What do we take home from this Sunday's readings about keeping watch, loving and forgiving one another?
From the first reading in Ezekiel, we can see ourselves also called to be sentinels, watchers of the day and night. Proclaiming that life's journey is not merely a process of fearful wandering in the dark. Instead, we are following the footsteps of the Prince of Peace toward the dawning day. We are not at that day; we are on the path.
This intense watchfulness, and wakefulness (Imagine yourself a sentry or a ship's deck hand standing a late night watch) is what being a follower of Jesus is all about. So be strong in the Lord, be a reconciler, beginning in your own household, go the
extra mile in helping others, pray daily, work for justice in all aspects of your life. Midst all the changes and chances of our lives, be a person of hope. And, follow Paul's words in Sunday's Letter to the Romans, "Owe no one anything, except to love one another." More words to live by this Labor Day weekend and every day.
Tuesday, September 1, 2020
Season of Creation worship service in the Memorial Garden.
August 30, 2020
Jesus' rebuke of Peter
From the very beginning of his teaching in Matthew's Gospel, Jesus teaches authentic living isn't found in or measured by length of days or the accumulation of wealth, but rather in the submission of one's will to God and service to others.
Today's Gospel marks a pivotal moment in Jesus' ministry. After last week when Peter affirms Jesus as "The Messiah, the Son of God," and Jesus sternly orders the disciples not to tell anyone that he is the Messiah, today we see again Jesus restricting much of his teaching to an inner circle of disciples as he heads to Jerusalem. There is an ominous feeling to today's Gospel as Jesus begins to show his disciples that he must go to Jerusalem and undergo great suffering at the hands of the elders and chief priests, and scribes, and be killed and on the third day be raised.
Given all the good that Jesus had done, when the disciples hear Jesus explicitly depict his future demise they probably question how these things could ever come to pass. Beyond that, if Jesus is "the Messiah," as their prior conversation had indicated, how could he possibly suffer and die in Jerusalem, and in the hands of the religious leaders who had hoped for ages that the Messiah would finally appear and deliver Israel from all her oppressors?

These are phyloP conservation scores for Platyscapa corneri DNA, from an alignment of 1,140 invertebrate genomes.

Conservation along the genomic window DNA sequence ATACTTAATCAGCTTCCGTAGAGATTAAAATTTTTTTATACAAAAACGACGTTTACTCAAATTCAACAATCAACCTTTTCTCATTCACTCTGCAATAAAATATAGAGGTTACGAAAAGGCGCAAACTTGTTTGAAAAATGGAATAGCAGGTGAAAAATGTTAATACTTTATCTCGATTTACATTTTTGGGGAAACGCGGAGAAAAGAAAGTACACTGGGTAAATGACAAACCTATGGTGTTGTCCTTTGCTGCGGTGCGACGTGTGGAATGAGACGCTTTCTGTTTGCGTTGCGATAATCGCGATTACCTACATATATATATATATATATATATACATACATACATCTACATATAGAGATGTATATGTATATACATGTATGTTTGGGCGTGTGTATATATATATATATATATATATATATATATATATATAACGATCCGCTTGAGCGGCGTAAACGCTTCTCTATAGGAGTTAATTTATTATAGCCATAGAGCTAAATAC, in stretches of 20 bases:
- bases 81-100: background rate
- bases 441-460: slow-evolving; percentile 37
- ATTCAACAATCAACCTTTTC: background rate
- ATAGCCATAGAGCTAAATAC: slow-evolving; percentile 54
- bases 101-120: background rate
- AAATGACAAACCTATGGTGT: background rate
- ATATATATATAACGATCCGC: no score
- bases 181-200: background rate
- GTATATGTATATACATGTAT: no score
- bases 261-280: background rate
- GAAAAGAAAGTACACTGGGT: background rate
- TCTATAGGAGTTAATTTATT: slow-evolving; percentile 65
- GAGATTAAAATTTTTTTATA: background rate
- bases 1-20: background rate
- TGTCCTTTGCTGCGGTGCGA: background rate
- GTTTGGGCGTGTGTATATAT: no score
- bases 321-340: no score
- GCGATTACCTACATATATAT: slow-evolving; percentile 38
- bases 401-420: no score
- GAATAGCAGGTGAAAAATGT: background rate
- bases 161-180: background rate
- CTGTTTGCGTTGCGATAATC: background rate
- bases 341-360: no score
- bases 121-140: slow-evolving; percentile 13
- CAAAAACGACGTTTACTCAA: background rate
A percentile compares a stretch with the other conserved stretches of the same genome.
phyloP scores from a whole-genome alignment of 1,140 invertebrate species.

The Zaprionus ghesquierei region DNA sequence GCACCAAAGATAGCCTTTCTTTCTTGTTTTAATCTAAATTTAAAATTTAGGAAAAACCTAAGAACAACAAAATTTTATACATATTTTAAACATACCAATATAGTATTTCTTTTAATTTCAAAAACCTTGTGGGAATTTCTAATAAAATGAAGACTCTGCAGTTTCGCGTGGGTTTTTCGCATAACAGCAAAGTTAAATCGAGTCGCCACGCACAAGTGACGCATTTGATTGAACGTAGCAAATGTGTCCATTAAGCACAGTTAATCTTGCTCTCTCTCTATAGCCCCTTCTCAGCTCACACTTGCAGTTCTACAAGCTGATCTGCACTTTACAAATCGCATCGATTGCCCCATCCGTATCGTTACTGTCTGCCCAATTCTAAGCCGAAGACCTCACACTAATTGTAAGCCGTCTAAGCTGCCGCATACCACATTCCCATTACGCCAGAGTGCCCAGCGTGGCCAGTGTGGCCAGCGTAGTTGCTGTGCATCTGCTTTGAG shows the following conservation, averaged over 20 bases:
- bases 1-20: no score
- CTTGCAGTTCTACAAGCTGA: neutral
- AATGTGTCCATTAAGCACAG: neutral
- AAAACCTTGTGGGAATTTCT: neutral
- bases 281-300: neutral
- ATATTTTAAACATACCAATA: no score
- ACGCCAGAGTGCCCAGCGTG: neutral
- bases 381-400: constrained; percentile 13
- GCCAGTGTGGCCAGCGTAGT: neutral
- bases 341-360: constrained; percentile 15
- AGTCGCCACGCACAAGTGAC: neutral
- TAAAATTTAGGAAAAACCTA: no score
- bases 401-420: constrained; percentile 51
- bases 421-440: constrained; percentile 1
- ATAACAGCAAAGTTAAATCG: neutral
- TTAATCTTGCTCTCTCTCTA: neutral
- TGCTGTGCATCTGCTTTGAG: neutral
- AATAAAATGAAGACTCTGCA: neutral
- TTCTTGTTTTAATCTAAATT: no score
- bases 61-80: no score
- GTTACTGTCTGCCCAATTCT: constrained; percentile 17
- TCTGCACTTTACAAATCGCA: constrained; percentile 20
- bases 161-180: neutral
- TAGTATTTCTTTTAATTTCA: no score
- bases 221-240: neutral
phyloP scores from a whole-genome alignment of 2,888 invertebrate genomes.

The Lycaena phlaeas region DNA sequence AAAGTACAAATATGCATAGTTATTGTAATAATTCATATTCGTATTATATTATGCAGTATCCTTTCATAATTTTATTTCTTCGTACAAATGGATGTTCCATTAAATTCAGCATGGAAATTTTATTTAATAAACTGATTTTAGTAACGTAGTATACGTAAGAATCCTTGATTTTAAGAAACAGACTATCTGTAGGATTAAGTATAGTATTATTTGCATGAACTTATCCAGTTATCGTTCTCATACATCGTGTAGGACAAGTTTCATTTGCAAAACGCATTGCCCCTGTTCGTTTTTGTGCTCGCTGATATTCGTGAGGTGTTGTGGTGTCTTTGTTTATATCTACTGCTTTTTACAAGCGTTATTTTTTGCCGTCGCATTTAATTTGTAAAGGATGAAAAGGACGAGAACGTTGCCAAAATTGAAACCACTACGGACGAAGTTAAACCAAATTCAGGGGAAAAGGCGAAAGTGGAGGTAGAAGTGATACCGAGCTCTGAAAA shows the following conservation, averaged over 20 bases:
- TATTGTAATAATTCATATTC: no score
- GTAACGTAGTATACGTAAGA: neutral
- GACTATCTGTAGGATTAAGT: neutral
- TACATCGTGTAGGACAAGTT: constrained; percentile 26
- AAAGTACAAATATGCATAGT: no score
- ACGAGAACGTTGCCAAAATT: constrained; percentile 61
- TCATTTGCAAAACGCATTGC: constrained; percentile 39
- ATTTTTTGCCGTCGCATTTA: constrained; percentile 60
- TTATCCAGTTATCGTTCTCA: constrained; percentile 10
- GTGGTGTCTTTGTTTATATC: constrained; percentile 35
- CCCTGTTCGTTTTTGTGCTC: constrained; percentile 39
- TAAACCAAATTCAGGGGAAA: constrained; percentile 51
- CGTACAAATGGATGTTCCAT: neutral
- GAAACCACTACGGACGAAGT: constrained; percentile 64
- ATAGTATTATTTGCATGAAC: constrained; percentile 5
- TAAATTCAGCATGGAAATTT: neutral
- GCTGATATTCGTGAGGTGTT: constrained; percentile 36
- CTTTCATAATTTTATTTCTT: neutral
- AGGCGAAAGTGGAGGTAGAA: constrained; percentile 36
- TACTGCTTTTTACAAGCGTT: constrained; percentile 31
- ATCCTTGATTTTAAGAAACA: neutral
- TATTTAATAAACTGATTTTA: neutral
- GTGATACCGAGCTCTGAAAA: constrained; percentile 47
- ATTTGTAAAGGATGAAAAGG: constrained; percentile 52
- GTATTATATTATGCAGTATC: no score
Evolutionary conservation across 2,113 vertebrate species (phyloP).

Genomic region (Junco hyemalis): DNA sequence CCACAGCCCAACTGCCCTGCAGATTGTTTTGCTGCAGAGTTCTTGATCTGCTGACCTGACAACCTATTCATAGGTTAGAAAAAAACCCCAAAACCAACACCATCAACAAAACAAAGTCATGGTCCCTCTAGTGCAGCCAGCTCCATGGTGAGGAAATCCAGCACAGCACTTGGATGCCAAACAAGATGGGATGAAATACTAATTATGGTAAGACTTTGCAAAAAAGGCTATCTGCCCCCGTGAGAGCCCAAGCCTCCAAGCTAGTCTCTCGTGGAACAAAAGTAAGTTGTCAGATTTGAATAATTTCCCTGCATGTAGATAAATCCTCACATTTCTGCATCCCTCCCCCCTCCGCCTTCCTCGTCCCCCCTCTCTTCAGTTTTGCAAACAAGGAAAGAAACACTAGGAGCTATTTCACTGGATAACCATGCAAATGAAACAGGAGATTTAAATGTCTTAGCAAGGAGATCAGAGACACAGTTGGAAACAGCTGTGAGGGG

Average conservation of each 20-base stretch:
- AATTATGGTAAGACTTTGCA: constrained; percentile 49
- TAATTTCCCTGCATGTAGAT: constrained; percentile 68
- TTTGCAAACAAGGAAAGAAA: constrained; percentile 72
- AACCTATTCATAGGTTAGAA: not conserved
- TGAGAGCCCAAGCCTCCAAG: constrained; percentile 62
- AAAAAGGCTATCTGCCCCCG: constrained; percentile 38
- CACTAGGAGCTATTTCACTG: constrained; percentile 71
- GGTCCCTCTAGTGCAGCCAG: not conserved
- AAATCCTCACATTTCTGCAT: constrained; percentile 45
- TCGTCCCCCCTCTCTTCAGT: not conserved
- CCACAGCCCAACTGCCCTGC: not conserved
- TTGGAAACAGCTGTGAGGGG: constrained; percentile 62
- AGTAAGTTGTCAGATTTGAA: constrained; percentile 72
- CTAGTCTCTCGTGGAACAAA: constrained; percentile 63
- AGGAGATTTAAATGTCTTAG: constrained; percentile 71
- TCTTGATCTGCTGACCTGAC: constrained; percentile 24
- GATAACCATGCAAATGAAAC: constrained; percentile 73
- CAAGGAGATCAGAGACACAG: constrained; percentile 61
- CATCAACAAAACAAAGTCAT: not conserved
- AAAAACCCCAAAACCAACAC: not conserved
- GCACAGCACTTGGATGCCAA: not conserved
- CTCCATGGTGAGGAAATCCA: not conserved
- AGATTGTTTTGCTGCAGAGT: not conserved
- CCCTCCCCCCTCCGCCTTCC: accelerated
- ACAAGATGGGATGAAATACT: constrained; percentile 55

Whether prompted by his own ego, a fear that the same fate awaits him and his comrades or merely an all-too-human response in the face of the inconceivable, Peter is appalled by what he has just heard. And so he takes Jesus aside and begins to rebuke him. Jesus, however, promptly rejects Peter's reproof. Rather than qualify, modify or entirely withdraw his testimony, Jesus turns and says to Peter, "Get behind me, Satan! You are a stumbling block to me; for you are setting your mind not on divine things but on human things."
Following this intense exchange, Jesus returns to the task of tutoring his band of disciples, but now his instructions entail deeper meaning because they relate to his reprimand of Peter, namely Peter's refusal to follow Jesus on Jesus' terms. Peter has attempted to force his vision of the future on Jesus.
August 23, 2020
In today's Gospel, Jesus asks of his followers in the district of Caesarea Philippi, "BUT WHO DO YOU SAY THAT I AM? In the end, it is not that important what others say about Jesus, who do WE say that he is? As followers of Jesus in the twenty first century, we share a common name, "Christian." It is not a negative name, as it was when first given to followers of Jesus, called "Followers of the way," but certainly one that can be used derogatorily and often misunderstood.